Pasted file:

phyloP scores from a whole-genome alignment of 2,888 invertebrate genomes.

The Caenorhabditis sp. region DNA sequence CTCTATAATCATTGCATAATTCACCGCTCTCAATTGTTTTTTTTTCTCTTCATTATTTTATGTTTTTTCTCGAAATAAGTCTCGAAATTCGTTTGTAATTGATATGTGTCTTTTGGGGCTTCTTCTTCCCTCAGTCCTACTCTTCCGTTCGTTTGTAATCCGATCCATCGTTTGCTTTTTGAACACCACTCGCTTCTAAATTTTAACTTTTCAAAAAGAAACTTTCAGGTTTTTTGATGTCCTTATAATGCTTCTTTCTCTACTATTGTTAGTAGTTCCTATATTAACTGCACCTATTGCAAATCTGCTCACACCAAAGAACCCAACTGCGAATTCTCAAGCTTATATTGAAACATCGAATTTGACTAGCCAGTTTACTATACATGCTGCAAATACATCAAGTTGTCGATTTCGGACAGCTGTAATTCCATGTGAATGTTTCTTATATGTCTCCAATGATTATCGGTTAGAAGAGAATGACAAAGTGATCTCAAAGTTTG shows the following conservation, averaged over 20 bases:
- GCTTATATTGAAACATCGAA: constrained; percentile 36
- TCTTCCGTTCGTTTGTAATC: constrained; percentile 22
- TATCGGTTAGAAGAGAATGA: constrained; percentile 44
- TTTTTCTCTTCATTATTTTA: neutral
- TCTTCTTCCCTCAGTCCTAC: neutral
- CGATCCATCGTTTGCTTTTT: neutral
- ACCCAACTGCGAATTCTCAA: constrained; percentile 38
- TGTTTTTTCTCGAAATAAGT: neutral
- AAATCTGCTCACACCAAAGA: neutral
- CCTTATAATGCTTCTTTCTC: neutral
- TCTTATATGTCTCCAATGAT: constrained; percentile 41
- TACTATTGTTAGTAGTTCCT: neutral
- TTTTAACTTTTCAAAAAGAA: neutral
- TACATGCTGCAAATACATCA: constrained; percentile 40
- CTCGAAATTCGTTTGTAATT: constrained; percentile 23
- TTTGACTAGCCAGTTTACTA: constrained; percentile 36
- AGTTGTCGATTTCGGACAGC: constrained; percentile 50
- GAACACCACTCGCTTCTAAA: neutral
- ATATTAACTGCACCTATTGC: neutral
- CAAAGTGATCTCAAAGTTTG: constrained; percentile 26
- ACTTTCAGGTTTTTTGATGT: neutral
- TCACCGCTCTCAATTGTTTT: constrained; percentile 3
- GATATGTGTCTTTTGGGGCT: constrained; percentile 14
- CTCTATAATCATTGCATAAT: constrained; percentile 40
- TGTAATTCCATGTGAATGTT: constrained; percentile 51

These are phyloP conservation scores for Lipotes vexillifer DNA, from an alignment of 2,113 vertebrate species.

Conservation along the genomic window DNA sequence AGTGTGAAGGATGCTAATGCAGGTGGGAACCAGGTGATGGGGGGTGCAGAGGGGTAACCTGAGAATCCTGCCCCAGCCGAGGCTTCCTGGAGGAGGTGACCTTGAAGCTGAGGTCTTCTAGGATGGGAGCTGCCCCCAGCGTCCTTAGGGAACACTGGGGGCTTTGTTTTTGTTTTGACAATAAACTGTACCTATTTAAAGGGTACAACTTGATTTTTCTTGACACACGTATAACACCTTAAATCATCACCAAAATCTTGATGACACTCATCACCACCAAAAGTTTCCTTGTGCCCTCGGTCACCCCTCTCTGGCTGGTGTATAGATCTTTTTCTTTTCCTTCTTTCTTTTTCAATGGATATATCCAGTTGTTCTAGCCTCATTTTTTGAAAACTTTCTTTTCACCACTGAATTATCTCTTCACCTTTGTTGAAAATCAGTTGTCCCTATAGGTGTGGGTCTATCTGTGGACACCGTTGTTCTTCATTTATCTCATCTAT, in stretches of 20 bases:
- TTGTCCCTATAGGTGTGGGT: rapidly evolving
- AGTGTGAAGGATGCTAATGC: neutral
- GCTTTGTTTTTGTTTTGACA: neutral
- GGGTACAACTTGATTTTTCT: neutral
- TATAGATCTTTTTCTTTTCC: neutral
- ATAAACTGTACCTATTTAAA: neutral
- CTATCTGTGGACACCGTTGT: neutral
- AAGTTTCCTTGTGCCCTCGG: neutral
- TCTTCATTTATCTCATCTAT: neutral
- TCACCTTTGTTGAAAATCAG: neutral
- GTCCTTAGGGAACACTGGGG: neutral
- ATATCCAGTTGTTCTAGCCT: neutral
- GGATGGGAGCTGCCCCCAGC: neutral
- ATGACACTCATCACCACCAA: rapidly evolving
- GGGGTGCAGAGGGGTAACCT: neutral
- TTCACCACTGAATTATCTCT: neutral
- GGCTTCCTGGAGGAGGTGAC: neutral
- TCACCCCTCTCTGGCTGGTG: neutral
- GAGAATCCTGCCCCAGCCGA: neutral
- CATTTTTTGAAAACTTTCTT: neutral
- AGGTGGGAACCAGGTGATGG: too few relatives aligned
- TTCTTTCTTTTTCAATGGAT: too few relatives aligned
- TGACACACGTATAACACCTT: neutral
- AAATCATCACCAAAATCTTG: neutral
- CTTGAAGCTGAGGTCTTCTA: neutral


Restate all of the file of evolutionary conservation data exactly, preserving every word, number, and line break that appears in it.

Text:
phyloP scores from a whole-genome alignment of 2,888 invertebrate genomes.

The Caenorhabditis sp. region DNA sequence CTCTATAATCATTGCATAATTCACCGCTCTCAATTGTTTTTTTTTCTCTTCATTATTTTATGTTTTTTCTCGAAATAAGTCTCGAAATTCGTTTGTAATTGATATGTGTCTTTTGGGGCTTCTTCTTCCCTCAGTCCTACTCTTCCGTTCGTTTGTAATCCGATCCATCGTTTGCTTTTTGAACACCACTCGCTTCTAAATTTTAACTTTTCAAAAAGAAACTTTCAGGTTTTTTGATGTCCTTATAATGCTTCTTTCTCTACTATTGTTAGTAGTTCCTATATTAACTGCACCTATTGCAAATCTGCTCACACCAAAGAACCCAACTGCGAATTCTCAAGCTTATATTGAAACATCGAATTTGACTAGCCAGTTTACTATACATGCTGCAAATACATCAAGTTGTCGATTTCGGACAGCTGTAATTCCATGTGAATGTTTCTTATATGTCTCCAATGATTATCGGTTAGAAGAGAATGACAAAGTGATCTCAAAGTTTG shows the following conservation, averaged over 20 bases:
- GCTTATATTGAAACATCGAA: constrained; percentile 36
- TCTTCCGTTCGTTTGTAATC: constrained; percentile 22
- TATCGGTTAGAAGAGAATGA: constrained; percentile 44
- TTTTTCTCTTCATTATTTTA: neutral
- TCTTCTTCCCTCAGTCCTAC: neutral
- CGATCCATCGTTTGCTTTTT: neutral
- ACCCAACTGCGAATTCTCAA: constrained; percentile 38
- TGTTTTTTCTCGAAATAAGT: neutral
- AAATCTGCTCACACCAAAGA: neutral
- CCTTATAATGCTTCTTTCTC: neutral
- TCTTATATGTCTCCAATGAT: constrained; percentile 41
- TACTATTGTTAGTAGTTCCT: neutral
- TTTTAACTTTTCAAAAAGAA: neutral
- TACATGCTGCAAATACATCA: constrained; percentile 40
- CTCGAAATTCGTTTGTAATT: constrained; percentile 23
- TTTGACTAGCCAGTTTACTA: constrained; percentile 36
- AGTTGTCGATTTCGGACAGC: constrained; percentile 50
- GAACACCACTCGCTTCTAAA: neutral
- ATATTAACTGCACCTATTGC: neutral
- CAAAGTGATCTCAAAGTTTG: constrained; percentile 26
- ACTTTCAGGTTTTTTGATGT: neutral
- TCACCGCTCTCAATTGTTTT: constrained; percentile 3
- GATATGTGTCTTTTGGGGCT: constrained; percentile 14
- CTCTATAATCATTGCATAAT: constrained; percentile 40
- TGTAATTCCATGTGAATGTT: constrained; percentile 51

These are phyloP conservation scores for Lipotes vexillifer DNA, from an alignment of 2,113 vertebrate species.

Conservation along the genomic window DNA sequence AGTGTGAAGGATGCTAATGCAGGTGGGAACCAGGTGATGGGGGGTGCAGAGGGGTAACCTGAGAATCCTGCCCCAGCCGAGGCTTCCTGGAGGAGGTGACCTTGAAGCTGAGGTCTTCTAGGATGGGAGCTGCCCCCAGCGTCCTTAGGGAACACTGGGGGCTTTGTTTTTGTTTTGACAATAAACTGTACCTATTTAAAGGGTACAACTTGATTTTTCTTGACACACGTATAACACCTTAAATCATCACCAAAATCTTGATGACACTCATCACCACCAAAAGTTTCCTTGTGCCCTCGGTCACCCCTCTCTGGCTGGTGTATAGATCTTTTTCTTTTCCTTCTTTCTTTTTCAATGGATATATCCAGTTGTTCTAGCCTCATTTTTTGAAAACTTTCTTTTCACCACTGAATTATCTCTTCACCTTTGTTGAAAATCAGTTGTCCCTATAGGTGTGGGTCTATCTGTGGACACCGTTGTTCTTCATTTATCTCATCTAT, in stretches of 20 bases:
- TTGTCCCTATAGGTGTGGGT: rapidly evolving
- AGTGTGAAGGATGCTAATGC: neutral
- GCTTTGTTTTTGTTTTGACA: neutral
- GGGTACAACTTGATTTTTCT: neutral
- TATAGATCTTTTTCTTTTCC: neutral
- ATAAACTGTACCTATTTAAA: neutral
- CTATCTGTGGACACCGTTGT: neutral
- AAGTTTCCTTGTGCCCTCGG: neutral
- TCTTCATTTATCTCATCTAT: neutral
- TCACCTTTGTTGAAAATCAG: neutral
- GTCCTTAGGGAACACTGGGG: neutral
- ATATCCAGTTGTTCTAGCCT: neutral
- GGATGGGAGCTGCCCCCAGC: neutral
- ATGACACTCATCACCACCAA: rapidly evolving
- GGGGTGCAGAGGGGTAACCT: neutral
- TTCACCACTGAATTATCTCT: neutral
- GGCTTCCTGGAGGAGGTGAC: neutral
- TCACCCCTCTCTGGCTGGTG: neutral
- GAGAATCCTGCCCCAGCCGA: neutral
- CATTTTTTGAAAACTTTCTT: neutral
- AGGTGGGAACCAGGTGATGG: too few relatives aligned
- TTCTTTCTTTTTCAATGGAT: too few relatives aligned
- TGACACACGTATAACACCTT: neutral
- AAATCATCACCAAAATCTTG: neutral
- CTTGAAGCTGAGGTCTTCTA: neutral